News / Asia

Fukushima Farmers Worry About Region's Brand

Niiwa Anzai, 30, packs shiitake mushrooms at the Anzai family farm near Fukushima, northern Japan, April 6, 2011
Niiwa Anzai, 30, packs shiitake mushrooms at the Anzai family farm near Fukushima, northern Japan, April 6, 2011

Multimedia

Audio
TEXT SIZE - +
Martyn Williams

With the crisis at the Fukushima Daiichi nuclear power plant set to continue through most of this year, many people in the region are worried about the long-term impact on the Fukushima brand.  Nowhere can this be felt more than in the prefecture's agricultural industry, but farmers are fighting back.



On a weekday afternoon in central Tokyo a politician is on the microphone appealing to the public.  But, she is not asking for votes.

Emi Kaneko, a member of the ruling Democratic Party from Fukushima, is asking people to trust in her prefecture's farmers and their vegetables.

Damage control

Ever since the Fukushima Daiichi nuclear plant began throwing radioactive particles into the surrounding environment, produce from the prefecture's farmers has disappeared from store shelves and some countries have banned imports of it.

Sadayasu Ab, an official in Minimisoma, a village that sits 25 kilometers from the plant, says this constitutes a fourth disaster for the region.

Abe says they have been hit by an earthquake, tsunami, nuclear accident and now rumors and worry about agricultural products.  He has heard some people saying they do not want to buy food with the Fukushima name.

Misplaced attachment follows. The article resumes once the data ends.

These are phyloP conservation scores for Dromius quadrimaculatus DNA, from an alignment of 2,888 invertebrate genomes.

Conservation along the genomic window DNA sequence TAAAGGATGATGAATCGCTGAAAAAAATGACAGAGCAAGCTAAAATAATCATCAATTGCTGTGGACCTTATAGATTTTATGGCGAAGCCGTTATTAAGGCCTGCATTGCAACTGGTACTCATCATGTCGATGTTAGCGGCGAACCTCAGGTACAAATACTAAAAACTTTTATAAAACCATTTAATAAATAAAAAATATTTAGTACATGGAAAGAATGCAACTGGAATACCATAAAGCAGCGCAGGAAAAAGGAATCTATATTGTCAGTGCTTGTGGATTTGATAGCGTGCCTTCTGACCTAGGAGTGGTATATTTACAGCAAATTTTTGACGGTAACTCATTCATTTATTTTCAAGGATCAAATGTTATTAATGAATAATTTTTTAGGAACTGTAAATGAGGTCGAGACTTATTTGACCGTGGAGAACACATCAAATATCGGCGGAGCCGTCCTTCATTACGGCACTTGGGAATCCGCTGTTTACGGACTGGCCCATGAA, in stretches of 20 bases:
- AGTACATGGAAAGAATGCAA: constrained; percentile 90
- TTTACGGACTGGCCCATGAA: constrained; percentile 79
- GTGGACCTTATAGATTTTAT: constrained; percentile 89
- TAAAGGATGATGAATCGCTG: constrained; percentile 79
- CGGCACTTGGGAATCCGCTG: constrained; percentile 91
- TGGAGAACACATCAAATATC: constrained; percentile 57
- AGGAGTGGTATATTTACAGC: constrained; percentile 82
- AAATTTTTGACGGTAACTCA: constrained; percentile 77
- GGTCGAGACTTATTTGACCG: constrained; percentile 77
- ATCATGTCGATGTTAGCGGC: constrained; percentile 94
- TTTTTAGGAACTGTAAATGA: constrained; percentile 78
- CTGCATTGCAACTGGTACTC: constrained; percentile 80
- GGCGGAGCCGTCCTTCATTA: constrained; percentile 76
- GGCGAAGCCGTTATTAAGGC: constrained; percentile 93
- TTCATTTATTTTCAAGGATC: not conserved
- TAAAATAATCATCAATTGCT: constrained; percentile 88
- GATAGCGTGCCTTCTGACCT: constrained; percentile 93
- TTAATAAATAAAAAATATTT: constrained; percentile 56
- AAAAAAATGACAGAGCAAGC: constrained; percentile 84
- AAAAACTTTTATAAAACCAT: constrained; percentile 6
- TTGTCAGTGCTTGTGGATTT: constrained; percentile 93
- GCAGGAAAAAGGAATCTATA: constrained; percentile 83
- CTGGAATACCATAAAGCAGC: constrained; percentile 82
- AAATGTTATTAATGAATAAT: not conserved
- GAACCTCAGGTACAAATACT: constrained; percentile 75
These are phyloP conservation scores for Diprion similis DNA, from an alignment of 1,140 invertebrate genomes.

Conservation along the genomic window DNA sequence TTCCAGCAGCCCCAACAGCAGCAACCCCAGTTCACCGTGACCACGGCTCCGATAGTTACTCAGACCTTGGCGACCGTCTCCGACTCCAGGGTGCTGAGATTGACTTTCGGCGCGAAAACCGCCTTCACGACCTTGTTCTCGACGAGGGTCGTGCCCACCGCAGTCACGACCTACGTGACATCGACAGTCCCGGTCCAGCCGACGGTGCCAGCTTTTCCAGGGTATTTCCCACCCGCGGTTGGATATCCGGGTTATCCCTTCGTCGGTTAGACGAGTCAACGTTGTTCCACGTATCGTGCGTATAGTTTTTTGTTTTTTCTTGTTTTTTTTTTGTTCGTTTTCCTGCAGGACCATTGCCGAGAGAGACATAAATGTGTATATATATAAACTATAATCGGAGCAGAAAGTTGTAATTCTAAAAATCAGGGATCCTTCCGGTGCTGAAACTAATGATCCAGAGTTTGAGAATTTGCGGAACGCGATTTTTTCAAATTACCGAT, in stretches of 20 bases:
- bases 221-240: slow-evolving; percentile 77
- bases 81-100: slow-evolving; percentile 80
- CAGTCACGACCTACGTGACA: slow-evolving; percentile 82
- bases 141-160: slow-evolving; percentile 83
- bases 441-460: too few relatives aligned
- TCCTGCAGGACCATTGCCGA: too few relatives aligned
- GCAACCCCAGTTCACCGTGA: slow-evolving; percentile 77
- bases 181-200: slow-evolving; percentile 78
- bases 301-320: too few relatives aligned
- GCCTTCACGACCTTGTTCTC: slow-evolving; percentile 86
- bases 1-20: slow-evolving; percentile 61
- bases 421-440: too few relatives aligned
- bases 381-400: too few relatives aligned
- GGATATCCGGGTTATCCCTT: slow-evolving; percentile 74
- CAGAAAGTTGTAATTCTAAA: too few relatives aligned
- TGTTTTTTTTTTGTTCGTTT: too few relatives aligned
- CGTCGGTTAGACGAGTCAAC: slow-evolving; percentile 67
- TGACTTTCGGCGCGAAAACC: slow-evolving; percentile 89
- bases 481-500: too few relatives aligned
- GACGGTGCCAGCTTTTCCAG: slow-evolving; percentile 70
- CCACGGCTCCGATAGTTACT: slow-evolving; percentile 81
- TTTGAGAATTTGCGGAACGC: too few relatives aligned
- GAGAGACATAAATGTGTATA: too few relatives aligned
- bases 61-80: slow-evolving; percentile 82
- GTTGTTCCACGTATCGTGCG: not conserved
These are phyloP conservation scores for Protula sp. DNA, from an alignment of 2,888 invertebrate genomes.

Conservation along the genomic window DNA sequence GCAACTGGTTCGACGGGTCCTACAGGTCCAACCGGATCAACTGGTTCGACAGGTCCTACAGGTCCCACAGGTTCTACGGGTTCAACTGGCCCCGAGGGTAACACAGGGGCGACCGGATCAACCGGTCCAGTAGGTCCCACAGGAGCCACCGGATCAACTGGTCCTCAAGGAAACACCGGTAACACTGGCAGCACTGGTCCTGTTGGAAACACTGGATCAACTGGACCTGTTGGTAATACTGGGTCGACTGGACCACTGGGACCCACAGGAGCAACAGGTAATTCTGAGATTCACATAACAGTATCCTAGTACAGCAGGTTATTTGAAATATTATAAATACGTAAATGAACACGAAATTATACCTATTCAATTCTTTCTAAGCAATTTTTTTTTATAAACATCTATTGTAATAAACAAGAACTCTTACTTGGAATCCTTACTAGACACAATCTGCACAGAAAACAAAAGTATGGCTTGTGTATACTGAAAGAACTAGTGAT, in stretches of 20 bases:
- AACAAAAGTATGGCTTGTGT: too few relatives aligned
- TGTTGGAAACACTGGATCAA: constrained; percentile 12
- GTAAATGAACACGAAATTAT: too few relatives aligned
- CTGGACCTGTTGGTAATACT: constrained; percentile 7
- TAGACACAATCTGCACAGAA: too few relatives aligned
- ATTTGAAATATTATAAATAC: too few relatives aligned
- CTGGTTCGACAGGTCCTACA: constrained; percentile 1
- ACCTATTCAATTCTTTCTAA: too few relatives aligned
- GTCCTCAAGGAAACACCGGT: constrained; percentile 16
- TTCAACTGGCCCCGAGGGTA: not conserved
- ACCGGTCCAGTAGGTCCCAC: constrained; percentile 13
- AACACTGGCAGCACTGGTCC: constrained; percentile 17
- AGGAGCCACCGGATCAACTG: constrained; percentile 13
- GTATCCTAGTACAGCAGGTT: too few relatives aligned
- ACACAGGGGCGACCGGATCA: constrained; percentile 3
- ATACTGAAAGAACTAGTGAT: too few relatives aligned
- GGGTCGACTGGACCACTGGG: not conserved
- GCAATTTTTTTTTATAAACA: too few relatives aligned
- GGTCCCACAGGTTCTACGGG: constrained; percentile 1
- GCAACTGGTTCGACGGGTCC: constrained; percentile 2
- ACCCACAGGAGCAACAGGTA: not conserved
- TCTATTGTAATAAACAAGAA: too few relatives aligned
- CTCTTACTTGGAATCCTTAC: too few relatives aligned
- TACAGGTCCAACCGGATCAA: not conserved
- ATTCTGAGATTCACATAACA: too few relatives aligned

The Japanese government has restricted the sale of some vegetables from towns near the plant, but it says much of the prefecture's produce is safe.

Publicity campaign

To drive home that message, people like Yoko Nozaki, from Fukushima's Iwaki City, came to Tokyo.

Nozaki says she is there with farmers to convince shoppers that food from Iwaki is safe.  Stalls are selling tomatoes, leeks, garlic cloves and other items at discounted prices and people are buying.

Within a few hours, many of the vegetables are sold out.  Housewife Yoko Noumi is heading home with a bag of tomatoes.

Noumi says she heard on television that the produce was safe to eat, so she decided to buy some to support the farmers.

The government's agriculture bans also cover some towns outside of Fukushima, but the neighboring prefectures have not seen their images tarnished in the same way.

Long term impact

Tokyo is the first stop on a multi-city tour for the farmers, but the public relations effort can only go so far. It is not likely to have much effect beyond Japan's borders.